Abstract: We consider the problem of aggregating binary votes from an ensemble of experts to reveal an underlying binary ground truth where each expert votes correctly with some independent probability. We focus on settings where the number of agents is too small for asymptotic results to apply, many experts may vote correctly with low probability, and there is no central authority who knows the experts' competences, or their probabilities of voting correctly. Our approach is to designate a second type of agent -- a judge -- to weight the experts to improve overall accuracy. The catch is that the judge has imperfect competence just like the experts. We demonstrate that having a single minimally competent judge is often better than having none at all. Using an ensemble of judges to weight the experts can provide a better weighting than any single judge; even the optimal weighting under the right conditions. As our results show, the ability of the judge(s) to distinguish between competent and incompetent experts is paramount. Lastly, given a fixed set of agents with unknown competences drawn i.i.d. from a common distribution, we show how the optimal split of the agents between judges and experts depends on the distribution.
    Date: 2022–11
  8. By: Gagnon-Bartsch, Tristan; Rosato, Antonio
    Abstract: We study how misperceptions of others’ tastes influence beliefs, demand, and prices in a market with observational learning. Consumers infer the commonly-valued quality of a good based on the quantity demanded and price paid by other consumers. When consumers exaggerate the degree to which others’ tastes resemble their own, such “taste projection” leads to erroneous and disparate quality perceptions across consumers (i.e., “quality is in the eye of the beholder”). In particular, a consumer’s biased estimate of the good’s quality is negatively related to her own taste. Moreover, consumers’ quality estimates are increasing in the observed price, even when the price would have no influence on the beliefs of rational consumers. These biased beliefs result in perceived valuations that exhibit too little dispersion relative to rational learning and a demand function that is excessively price sensitive. We then analyze how a sophisticated monopolist optimally sets prices when facing short-lived taste-projecting consumers. Projection leads to a declining price path: the seller uses an excessively high price early on to inflate future buyers’ perceptions (e.g., creating “hype”), and then lowers the price to induce a larger-than-rational share to buy. When consumers can instead time their purchase, projection causes late buyers to under-appreciate selection effects, thereby exposing them to systematic disappointment. A final application examines how projection of risk preferences distorts portfolio choice when learning from asset prices.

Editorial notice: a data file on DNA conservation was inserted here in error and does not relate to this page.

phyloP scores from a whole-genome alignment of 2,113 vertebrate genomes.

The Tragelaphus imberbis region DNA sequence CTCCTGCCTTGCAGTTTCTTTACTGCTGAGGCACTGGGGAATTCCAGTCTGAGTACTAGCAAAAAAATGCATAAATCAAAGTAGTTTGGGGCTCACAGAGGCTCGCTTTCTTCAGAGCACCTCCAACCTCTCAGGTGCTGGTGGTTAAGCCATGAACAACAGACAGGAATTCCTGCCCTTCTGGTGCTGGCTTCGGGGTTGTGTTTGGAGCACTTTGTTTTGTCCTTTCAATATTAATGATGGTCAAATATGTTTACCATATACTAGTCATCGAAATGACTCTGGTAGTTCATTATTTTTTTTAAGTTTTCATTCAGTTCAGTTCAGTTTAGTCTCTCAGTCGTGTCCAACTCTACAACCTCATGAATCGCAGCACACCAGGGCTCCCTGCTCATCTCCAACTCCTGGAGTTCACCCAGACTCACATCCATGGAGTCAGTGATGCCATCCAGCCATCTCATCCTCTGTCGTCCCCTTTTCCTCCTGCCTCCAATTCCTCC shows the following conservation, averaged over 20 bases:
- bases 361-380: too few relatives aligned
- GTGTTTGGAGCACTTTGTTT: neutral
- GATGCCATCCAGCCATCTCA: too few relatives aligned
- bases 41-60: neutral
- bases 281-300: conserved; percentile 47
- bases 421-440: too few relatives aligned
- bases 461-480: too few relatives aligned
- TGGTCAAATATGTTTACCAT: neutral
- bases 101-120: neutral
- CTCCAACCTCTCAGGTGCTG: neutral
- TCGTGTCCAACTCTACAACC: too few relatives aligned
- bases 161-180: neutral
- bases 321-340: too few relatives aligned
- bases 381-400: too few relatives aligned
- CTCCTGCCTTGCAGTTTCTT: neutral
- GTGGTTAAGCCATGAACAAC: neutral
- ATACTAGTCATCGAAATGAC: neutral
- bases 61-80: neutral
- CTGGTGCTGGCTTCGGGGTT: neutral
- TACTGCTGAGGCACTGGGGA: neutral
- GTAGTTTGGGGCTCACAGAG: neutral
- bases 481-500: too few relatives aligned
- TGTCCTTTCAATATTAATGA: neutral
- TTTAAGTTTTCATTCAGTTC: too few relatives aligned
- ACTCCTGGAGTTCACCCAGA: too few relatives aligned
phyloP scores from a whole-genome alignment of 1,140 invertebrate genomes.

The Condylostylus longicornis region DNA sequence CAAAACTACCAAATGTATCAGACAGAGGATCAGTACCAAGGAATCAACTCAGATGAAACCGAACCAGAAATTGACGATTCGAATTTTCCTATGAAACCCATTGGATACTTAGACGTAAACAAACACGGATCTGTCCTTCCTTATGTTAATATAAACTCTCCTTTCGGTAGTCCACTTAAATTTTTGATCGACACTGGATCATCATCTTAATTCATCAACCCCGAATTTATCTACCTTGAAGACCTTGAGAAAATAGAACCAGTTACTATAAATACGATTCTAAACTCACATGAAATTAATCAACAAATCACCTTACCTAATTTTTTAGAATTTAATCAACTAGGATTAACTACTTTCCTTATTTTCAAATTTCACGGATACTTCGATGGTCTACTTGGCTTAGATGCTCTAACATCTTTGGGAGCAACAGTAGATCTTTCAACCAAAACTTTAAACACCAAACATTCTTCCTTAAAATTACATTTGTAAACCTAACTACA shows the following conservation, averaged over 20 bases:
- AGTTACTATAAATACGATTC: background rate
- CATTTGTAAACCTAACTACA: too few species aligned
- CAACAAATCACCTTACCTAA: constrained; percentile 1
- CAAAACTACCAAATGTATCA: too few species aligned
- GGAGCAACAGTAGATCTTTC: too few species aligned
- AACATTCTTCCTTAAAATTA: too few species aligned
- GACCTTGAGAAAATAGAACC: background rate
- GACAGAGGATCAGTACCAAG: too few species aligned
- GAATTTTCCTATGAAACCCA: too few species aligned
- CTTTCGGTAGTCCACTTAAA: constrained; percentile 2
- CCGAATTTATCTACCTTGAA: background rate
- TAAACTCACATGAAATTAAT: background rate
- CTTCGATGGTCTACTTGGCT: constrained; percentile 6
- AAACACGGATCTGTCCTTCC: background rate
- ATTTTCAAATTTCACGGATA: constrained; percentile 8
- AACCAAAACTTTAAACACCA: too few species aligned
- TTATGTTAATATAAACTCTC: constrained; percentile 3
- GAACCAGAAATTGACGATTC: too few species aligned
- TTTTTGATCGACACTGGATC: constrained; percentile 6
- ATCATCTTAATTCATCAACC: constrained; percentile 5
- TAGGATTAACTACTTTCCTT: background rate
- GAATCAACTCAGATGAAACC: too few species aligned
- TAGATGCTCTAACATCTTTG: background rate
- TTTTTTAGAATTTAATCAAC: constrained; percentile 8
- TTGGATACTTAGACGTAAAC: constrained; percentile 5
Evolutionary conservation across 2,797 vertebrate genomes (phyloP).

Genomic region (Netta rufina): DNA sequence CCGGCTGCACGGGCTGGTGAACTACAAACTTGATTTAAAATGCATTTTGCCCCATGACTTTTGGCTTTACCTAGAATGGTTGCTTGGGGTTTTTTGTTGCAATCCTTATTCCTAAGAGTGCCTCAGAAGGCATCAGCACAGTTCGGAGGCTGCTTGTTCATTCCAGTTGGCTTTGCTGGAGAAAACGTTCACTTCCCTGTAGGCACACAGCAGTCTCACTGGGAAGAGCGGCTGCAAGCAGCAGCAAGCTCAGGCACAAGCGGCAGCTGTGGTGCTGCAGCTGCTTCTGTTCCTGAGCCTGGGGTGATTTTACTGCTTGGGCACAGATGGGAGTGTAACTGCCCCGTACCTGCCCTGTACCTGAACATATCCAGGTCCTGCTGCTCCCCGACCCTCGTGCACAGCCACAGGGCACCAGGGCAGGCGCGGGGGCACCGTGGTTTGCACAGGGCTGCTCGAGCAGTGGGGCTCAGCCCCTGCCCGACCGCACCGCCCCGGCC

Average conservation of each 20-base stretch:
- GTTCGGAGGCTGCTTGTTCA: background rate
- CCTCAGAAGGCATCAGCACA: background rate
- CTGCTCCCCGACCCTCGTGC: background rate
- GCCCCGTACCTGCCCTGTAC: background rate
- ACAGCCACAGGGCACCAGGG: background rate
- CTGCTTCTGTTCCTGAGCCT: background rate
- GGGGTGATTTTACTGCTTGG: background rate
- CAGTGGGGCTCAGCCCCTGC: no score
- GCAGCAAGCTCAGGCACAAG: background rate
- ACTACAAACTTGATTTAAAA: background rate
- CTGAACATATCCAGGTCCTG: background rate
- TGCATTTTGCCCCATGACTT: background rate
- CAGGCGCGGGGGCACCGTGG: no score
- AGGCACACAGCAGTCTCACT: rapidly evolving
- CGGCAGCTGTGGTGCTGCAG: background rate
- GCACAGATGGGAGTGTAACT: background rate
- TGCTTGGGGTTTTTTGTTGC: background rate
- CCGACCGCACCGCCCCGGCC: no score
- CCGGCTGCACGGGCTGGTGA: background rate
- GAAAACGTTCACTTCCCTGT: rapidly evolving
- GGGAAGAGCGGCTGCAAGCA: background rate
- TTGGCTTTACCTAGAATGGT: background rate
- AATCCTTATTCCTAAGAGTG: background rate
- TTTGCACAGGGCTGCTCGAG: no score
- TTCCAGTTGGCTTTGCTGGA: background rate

Keywords: Social Learning; Dynamic Pricing; Projection Bias; False-Consensus Effect.
    JEL: D42 D82 D83 D91
    Date: 2022
  9. By: Kohei Daido (School of Economics, Kwansei Gakuin University); Takeshi Murooka (Osaka School of International Public Policy, Osaka University)
    Abstract: We study multitasking problems where an agent engages in both a contractible task and a non-contractible task, which are substitutes. The agent has private information on the value of the non-contractible task, and there are followers who can also contribute to this task. We highlight a new mechanism by incorporating leading-by-example (Hermalin, 1998) in a multitasking model. To prevent excessive effort by the agent with low value on the non-contractible task, the principal provides high-powered incentives for the contractible task. We discuss its organizational implications to pay for performance, incentives to help colleagues, and prevention of overwork.
    Keywords: Multitasking, Signaling, Leadership, Pay for Performance, Help, Overwork
    JEL: D82 D86 J33 M52
    Date: 2022–11
  10. By: Jason D. Hartline; Liren Shan; Yingkai Li; Yifan Wu
    Abstract: This paper develops a framework for the design of scoring rules to optimally incentivize an agent to exert a multi-dimensional effort. This framework is a generalization to strategic agents of the classical knapsack problem (cf. Briest, Krysta, and V\"ocking, 2005, Singer, 2010) and it is foundational to applying algorithmic mechanism design to the classroom. The paper identifies two simple families of scoring rules that guarantee constant approximations to the optimal scoring rule. The truncated separate scoring rule is the sum of single dimensional scoring rules that is truncated to the bounded range of feasible scores. The threshold scoring rule gives the maximum score if reports exceed a threshold and zero otherwise. Approximate optimality of one or the other of these rules is similar to the bundling or selling separately result of Babaioff, Immorlica, Lucier, and Weinberg (2014). Finally, we show that the approximate optimality of the best of those two simple scoring rules is robust when the agent's choice of effort is made sequentially.